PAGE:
Chapter

Plasticity of Glutamate Synaptic Mechanisms

J. Victor Nadler

in Jasper's Basic Mechanisms of the Epilepsies

Fourth edition

Published on behalf of ©Jeffrey L. Noebels, Massimo Avoli, Michael A. Rogawski, Richard W. Olsen, and Antonio V. Delgado-Escueta

Published in print July 2012 | ISBN: 9780199746545
Published online April 2013 | e-ISBN: 9780199322817 | DOI: http://dx.doi.org/10.1093/med/9780199746545.003.0012

Series: Contemporary Neurology Series

Plasticity of Glutamate Synaptic Mechanisms

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Epilepsy may be defined as a disorder of brain function characterized by the repeated and unpredictable occurrence of seizures. Seizures involve the disordered, rhythmic, and synchronous firing of central nervous system (CNS) neuron populations. Seizures originate in neuronal populations capable of bursting, develop because of an imbalance between neuronal excitation and inhibition, and are characterized by high-frequency firing associated with membrane depolarization. Neuronal excitation and inhibition may become unbalanced in many different ways. This chapter focuses on the contribution to seizures of glutamate synaptic plasticity, both anatomical plasticity that creates new excitatory synapses and functional plasticity that enhances the efficacy either of excitatory synapses or of glutamate itself. Observations made with human tissue are emphasized. Glutamate is the principal excitatory neurotransmitter in mammals. About 60%–70% of all synapses in the CNS appear to be glutamate synapses (see Fig. 12–1). Glutamate also serves as the principal neurotransmitter utilized by sensory neurons. Autonomic neurons and motoneurons are about the only excitatory neurons in mammals that utilize a transmitter other than glutamate. Thus, the formation of enhanced or novel glutamate circuits, enhanced excitatory transmission, and/or an excess of glutamate itself could disrupt the balance of excitation and inhibition leading to the occurrence of seizures.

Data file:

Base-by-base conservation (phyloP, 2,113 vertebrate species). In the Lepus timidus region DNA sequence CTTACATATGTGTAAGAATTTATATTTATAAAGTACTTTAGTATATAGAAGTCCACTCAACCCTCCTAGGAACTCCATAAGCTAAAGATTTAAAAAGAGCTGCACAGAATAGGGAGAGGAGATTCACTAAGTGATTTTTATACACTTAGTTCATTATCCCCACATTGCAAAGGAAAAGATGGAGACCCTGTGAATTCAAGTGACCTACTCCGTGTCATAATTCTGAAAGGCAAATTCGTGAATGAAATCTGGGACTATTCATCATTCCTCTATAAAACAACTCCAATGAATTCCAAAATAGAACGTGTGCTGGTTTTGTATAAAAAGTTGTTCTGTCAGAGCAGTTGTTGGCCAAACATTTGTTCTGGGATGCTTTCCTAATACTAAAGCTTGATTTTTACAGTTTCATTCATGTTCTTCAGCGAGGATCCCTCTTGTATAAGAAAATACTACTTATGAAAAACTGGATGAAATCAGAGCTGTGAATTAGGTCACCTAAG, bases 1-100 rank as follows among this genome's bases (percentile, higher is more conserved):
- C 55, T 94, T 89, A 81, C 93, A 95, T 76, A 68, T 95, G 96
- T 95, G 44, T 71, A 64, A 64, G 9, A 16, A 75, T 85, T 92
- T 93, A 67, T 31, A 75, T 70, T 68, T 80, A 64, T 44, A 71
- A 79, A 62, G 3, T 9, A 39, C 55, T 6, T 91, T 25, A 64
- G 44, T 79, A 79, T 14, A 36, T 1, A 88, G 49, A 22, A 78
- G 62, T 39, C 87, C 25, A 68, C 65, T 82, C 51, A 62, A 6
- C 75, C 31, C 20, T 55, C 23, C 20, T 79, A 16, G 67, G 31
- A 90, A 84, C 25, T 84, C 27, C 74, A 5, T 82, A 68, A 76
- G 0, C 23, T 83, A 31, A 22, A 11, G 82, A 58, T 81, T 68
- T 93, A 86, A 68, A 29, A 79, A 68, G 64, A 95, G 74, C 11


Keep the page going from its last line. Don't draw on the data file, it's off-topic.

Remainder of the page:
Chapter.  8770 words.  Illustrated.

Subjects: Neurology

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